Matt Lauer Shows What TV Does Wrong in Questioning Trump and Clinton

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·Critic-at-Large, Yahoo Entertainment
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In a notable departure during this political season, NBC actually gave over an hour of primetime, forsaking a precious edition of America’s Got Talent, to let the country hear from presidential candidates Hillary Clinton and Donald Trump. The setting was what was billed a “Commander-in-Chief Forum,” hosted by Matt Lauer and airing on both NBC and MSNBC. Clinton and Trump appeared in separate half-hours.

Clinton lost the coin toss, so she went first. Lauer asked her to tell us what qualities she possessed to lead the country “without attacking” her opponent; Lauer promised to ask Trump “the same question.” Clinton played by that rule. Yet when Trump’s half-hour began, Lauer rephrased that question, asking Trump to “keep attacks to a minimum.” Which of course opened the door for Trump to criticize Clinton, which he did repeatedly, egregiously, throughout his time. Lauer allowed this to happen.

Lauer’s second question was about Clinton’s old email server. Think about it: In the context of was supposed to be an exploration of each candidate’s ability to become commander in chief, the second question out of Lauer’s mouth was about emails, not about military strategy or leadership goals or policy positions. It was an appalling example of the way the TV media persists in following cable-news ratings-teases, asking about controversy for controversy’s sake.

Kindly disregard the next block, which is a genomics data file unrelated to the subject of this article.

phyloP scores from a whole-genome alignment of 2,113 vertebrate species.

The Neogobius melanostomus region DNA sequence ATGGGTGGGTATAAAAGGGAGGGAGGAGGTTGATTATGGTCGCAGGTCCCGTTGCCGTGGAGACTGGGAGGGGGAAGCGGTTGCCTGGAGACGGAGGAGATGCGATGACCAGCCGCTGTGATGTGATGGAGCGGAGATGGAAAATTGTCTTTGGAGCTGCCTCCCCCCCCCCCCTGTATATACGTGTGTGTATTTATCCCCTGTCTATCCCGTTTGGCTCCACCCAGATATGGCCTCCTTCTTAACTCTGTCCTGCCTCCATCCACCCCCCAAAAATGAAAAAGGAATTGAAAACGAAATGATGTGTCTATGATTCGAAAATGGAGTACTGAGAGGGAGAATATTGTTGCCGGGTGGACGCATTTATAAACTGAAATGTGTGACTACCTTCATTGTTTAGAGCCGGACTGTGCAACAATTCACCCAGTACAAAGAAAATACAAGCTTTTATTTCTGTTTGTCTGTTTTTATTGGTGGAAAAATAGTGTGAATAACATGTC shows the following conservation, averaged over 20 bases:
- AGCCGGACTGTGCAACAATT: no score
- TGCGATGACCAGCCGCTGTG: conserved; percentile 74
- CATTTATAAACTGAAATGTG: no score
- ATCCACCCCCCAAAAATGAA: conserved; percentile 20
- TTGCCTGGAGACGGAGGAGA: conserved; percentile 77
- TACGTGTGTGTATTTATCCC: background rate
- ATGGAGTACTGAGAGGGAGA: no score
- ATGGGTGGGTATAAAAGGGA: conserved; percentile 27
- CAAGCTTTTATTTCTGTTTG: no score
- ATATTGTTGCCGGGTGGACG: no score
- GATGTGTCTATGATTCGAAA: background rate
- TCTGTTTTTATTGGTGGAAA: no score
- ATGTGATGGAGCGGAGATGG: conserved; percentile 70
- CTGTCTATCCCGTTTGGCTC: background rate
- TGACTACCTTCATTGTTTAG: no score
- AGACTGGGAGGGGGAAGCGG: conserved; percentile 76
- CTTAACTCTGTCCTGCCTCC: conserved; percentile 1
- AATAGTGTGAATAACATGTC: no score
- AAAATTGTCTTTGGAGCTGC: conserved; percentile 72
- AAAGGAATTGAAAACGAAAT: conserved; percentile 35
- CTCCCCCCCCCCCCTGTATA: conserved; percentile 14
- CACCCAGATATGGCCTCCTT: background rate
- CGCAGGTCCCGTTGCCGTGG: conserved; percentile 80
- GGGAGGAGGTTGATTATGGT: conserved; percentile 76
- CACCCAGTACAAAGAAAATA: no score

During Trump’s half of the show, no such questions were asked about any extraneous controversy Trump has been involved in, and of course, he’s been involved in many. Instead, Lauer asked questions like, “What in your life [has] prepared you” to be commander in chief?” (Trump managed to work in a Clinton criticism there.) And a softball such as “Will you be prepared on Day One?” (Trump worked in multiple criticisms of Clinton there as well.) Trump’s responses were marked by meaningless phrases (“she has a happy trigger” Huh?), and sentences begun but never finished. (One response, in its entirety: “The vets are waiting six days, seven days, eight days.” Uh-huh; for what?)

Lauer is by no means the only TV news person who falls into an apparent coma in the face of Trump’s repetitive patter, while fixating to an obsessive degree on Clinton’s email server. But his lapse this evening was especially notable, given how rare it is for network television to spend any amount of primetime with the candidates.